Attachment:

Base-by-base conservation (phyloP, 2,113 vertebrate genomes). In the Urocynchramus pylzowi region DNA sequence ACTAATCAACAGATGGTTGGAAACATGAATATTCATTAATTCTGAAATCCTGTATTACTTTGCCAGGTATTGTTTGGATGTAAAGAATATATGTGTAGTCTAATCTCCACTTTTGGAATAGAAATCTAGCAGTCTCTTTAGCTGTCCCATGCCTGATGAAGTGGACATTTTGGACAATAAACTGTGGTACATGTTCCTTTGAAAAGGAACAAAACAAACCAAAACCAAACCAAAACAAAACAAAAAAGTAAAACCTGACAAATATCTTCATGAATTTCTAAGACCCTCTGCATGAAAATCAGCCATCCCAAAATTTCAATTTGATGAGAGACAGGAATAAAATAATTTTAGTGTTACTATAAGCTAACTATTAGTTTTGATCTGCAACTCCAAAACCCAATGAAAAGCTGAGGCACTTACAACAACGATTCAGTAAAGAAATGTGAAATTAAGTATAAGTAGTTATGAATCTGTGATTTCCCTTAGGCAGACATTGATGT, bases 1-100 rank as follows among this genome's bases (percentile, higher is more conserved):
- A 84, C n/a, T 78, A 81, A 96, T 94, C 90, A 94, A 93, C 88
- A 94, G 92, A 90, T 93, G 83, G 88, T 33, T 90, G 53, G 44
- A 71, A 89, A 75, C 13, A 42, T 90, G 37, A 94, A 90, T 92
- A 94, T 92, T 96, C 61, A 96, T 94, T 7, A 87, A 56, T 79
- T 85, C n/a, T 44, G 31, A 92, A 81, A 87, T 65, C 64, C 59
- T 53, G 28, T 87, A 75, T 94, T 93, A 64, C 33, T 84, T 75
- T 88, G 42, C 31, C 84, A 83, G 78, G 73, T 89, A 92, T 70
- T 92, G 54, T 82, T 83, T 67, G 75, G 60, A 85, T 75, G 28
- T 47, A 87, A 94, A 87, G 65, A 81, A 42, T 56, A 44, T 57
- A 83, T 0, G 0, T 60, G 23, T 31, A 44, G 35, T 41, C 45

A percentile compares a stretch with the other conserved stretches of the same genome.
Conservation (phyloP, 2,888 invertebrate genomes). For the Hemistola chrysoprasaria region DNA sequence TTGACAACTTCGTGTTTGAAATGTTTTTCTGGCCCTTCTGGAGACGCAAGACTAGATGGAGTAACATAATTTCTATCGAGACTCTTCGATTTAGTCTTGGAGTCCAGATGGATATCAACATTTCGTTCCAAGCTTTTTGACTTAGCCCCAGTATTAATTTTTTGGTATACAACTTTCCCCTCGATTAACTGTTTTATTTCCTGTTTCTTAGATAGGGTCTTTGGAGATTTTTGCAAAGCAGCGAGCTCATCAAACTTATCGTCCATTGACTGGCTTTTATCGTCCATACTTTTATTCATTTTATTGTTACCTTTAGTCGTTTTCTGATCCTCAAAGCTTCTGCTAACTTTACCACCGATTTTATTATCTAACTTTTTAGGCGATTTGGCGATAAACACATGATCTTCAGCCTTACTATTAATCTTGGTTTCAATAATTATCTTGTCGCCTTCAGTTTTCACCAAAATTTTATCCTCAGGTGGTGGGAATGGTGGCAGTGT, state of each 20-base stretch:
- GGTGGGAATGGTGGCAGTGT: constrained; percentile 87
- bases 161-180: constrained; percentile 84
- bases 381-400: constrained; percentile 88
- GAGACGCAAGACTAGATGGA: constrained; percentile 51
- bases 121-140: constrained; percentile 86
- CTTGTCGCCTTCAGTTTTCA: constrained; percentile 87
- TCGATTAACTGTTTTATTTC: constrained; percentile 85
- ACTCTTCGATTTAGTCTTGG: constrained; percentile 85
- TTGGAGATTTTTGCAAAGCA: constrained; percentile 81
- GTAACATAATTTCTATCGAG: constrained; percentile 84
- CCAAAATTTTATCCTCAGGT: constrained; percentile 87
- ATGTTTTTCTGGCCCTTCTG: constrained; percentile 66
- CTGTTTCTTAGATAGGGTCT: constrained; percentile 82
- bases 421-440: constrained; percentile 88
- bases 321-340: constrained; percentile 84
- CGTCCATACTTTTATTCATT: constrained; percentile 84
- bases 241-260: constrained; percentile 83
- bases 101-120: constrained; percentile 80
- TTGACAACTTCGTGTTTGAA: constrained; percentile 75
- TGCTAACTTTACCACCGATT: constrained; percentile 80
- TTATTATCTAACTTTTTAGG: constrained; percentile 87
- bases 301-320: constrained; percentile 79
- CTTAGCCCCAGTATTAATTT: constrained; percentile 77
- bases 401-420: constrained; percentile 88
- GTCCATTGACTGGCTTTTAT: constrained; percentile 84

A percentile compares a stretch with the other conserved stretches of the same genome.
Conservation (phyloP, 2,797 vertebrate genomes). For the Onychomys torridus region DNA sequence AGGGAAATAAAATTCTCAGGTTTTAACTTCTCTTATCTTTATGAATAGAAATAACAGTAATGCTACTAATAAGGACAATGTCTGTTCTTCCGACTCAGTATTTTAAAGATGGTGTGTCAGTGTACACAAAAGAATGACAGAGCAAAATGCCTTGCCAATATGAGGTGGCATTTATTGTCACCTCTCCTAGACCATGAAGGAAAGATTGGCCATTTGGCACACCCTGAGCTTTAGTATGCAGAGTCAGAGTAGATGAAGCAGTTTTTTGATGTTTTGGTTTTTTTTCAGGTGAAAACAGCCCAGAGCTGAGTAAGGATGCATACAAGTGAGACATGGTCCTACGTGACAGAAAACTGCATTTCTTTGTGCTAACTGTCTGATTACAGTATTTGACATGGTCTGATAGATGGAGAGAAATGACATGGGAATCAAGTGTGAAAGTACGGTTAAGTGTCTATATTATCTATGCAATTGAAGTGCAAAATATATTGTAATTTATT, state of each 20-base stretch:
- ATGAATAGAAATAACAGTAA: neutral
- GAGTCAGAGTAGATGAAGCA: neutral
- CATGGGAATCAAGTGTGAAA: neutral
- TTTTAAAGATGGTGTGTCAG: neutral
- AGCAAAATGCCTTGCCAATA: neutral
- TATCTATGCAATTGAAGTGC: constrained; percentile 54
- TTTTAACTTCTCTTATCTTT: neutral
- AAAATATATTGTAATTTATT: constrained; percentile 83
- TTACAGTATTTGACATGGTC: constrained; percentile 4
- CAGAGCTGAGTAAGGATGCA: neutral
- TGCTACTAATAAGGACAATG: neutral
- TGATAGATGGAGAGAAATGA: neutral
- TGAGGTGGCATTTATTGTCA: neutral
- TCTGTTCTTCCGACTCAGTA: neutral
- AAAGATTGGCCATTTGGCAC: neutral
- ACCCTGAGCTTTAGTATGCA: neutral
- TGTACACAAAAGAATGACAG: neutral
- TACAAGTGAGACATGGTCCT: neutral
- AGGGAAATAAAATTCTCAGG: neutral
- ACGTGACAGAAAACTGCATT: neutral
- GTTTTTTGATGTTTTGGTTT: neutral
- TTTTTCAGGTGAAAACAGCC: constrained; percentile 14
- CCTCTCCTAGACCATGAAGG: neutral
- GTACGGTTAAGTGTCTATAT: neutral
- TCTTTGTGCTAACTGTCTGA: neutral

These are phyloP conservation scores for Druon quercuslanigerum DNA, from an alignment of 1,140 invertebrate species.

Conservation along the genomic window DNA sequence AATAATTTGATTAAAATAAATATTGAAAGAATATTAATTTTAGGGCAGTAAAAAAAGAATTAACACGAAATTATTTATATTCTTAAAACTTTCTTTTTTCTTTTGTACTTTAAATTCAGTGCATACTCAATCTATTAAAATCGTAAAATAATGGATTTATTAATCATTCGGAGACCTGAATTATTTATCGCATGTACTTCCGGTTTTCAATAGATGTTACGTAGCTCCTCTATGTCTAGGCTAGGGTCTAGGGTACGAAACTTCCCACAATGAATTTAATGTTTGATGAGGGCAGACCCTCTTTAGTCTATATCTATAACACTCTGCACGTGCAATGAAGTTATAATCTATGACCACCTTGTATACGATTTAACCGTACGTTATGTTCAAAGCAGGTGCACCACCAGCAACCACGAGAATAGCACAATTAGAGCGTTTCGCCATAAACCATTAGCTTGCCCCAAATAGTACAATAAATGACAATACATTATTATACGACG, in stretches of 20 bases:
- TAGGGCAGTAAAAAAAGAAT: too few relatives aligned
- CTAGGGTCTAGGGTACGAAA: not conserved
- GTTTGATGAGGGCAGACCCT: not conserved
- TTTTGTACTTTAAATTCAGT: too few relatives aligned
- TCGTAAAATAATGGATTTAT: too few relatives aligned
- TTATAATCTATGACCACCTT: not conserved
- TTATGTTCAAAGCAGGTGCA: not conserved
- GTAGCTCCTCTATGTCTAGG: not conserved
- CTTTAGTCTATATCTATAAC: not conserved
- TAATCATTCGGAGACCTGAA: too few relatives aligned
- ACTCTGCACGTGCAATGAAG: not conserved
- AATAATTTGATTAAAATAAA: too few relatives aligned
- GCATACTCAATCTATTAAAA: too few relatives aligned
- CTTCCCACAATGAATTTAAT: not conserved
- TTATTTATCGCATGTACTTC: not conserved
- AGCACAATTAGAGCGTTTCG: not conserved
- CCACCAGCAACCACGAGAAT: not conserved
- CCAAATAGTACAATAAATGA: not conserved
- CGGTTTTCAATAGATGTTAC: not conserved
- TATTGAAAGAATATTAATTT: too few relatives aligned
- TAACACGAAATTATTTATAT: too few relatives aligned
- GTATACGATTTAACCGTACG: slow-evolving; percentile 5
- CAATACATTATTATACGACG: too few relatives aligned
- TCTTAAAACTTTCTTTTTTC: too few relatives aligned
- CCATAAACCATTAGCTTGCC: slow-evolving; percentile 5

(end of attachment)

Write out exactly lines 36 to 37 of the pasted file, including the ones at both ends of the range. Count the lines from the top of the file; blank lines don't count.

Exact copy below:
- CTTAGCCCCAGTATTAATTT: constrained; percentile 77
- bases 401-420: constrained; percentile 88